How Does the FTC’s Noncompete Ban Affect Hiring?


The Federal Trade Commission’s recent ban on noncompete agreements has a profound effect on business, especially in the areas of hiring and recruiting.  Employees can now more easily move between jobs which will lead to an increased number of candidates and higher wages. The new regulation will also challenge employers (especially small businesses) to find new ways to retain their talent. Here is how the FTC’s noncompete ban affects hiring.

Understanding the Noncompete Ban

On April 23, 2024, The Federal Trade Commission (FTC) approved a regulation to ban new noncompete agreements for all workers, including senior executives.  Existing noncompete agreements could still remain in effect for some senior executives, but for the vast majority of workers they will now be unenforceable following this regulation’s adoption (Fox News).

Most non-compete agreements are set up to ban employees, including fired executives, from seeking employment with specific competing firms within a geographic region for a length of time (such as two years). They are most commonly used in senior-level positions.  Several states already do not recognize noncompetes, including California.

Those in favor of the noncompete ban say that noncompete agreements unfairly limit competition, workers’ mobility, and lead to lower pay. Federal Trade Commission Chair Lina M. Khan states: “Noncompete clauses keep wages low, suppress new ideas, and rob the American economy of dynamism.”  She believes the ban will ensure Americans more freedoms and better working conditions.  President Biden agrees. “Workers ought to have the right to choose who they want to work for,” Biden states.

Those opposed to the ban say that noncompete agreements are necessary to protect employers’ proprietary trade secrets and relationships. Businesses (who are taking all the risk) are now more vulnerable as their trained employees are free to move to competitors and take intellectual capital and clients (revenue) with them.

Noncompete Ban Will Expand the Pool of Job Candidates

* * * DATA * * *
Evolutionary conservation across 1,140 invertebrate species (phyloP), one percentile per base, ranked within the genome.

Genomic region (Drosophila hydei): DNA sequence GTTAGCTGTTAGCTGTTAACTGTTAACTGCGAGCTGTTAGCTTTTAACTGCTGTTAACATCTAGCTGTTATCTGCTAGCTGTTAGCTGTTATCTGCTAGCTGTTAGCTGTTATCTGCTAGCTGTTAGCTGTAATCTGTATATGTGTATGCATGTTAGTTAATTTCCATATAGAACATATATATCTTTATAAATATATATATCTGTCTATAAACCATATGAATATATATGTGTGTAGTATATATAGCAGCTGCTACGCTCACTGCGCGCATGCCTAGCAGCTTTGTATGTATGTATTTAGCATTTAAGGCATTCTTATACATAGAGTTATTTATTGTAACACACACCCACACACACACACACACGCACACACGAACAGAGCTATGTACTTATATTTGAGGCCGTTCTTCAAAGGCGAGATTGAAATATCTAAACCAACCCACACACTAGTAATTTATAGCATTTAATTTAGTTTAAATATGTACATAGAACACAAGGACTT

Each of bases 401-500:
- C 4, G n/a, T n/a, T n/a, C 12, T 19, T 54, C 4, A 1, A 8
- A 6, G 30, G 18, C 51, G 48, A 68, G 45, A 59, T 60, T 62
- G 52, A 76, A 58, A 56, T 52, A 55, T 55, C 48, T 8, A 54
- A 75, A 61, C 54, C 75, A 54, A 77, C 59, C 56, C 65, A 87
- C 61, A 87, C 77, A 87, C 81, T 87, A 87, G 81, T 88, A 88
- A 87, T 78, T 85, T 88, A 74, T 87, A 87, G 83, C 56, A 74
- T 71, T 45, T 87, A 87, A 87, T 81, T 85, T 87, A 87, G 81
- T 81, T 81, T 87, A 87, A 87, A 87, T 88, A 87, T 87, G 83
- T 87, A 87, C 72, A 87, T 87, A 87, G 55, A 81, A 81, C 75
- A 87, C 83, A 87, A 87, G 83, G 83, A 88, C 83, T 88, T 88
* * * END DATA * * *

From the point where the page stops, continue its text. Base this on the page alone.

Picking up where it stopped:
Without a noncompete agreement in place, employees will have greater freedom to move between employers.  This will enhance and increase the talent pool.  Federal Trade Commission Chair Lina Khan estimates that more than 8,500 new startups could be created within a year of the ban, and the FTC estimates the ban will boost new business formation by 2.7% per year, leading to the creation of 8,500 additional new businesses each year.

Noncompete Ban Will Lead to an Increase in Wages

With increased employee freedom to make job changes, it will get more expensive for businesses to retain workers. Skilled workers may be better able to negotiate their salaries up higher.  Businesses may need to work harder to retain talent by building a stronger company culture.  

Noncompete Ban Affects Businesses as they Hire and Retain Talent

With the new regulation, employers will be challenged to save their intellectual property.  When talent leaves for competitors, customer relationships are also at risk at the employer’s expense. Employers may need to find other ways such as non-disclosure agreements (NDAs) to protect trade secrets when employees move. 

With this new regulation, there is a potential for larger employers to poach talent from smaller employers due to their ability to pay more.  House Small Business Committee Chairman Roger Williams of Texas believes that the FTC is not properly considering small businesses with the new ruling.

What are your feelings about the FTC’s ban on noncompete agreements?  Do you agree or disagree with the new ruling and ban?

The recruiters at Artemis Consultants are committed to delivering extraordinary talent that helps companies advance and grow.  We provide candidates career opportunities which positively impact their lives. 

Written exclusively for Artemis Consultants by Business Content Writer Mellody Melville

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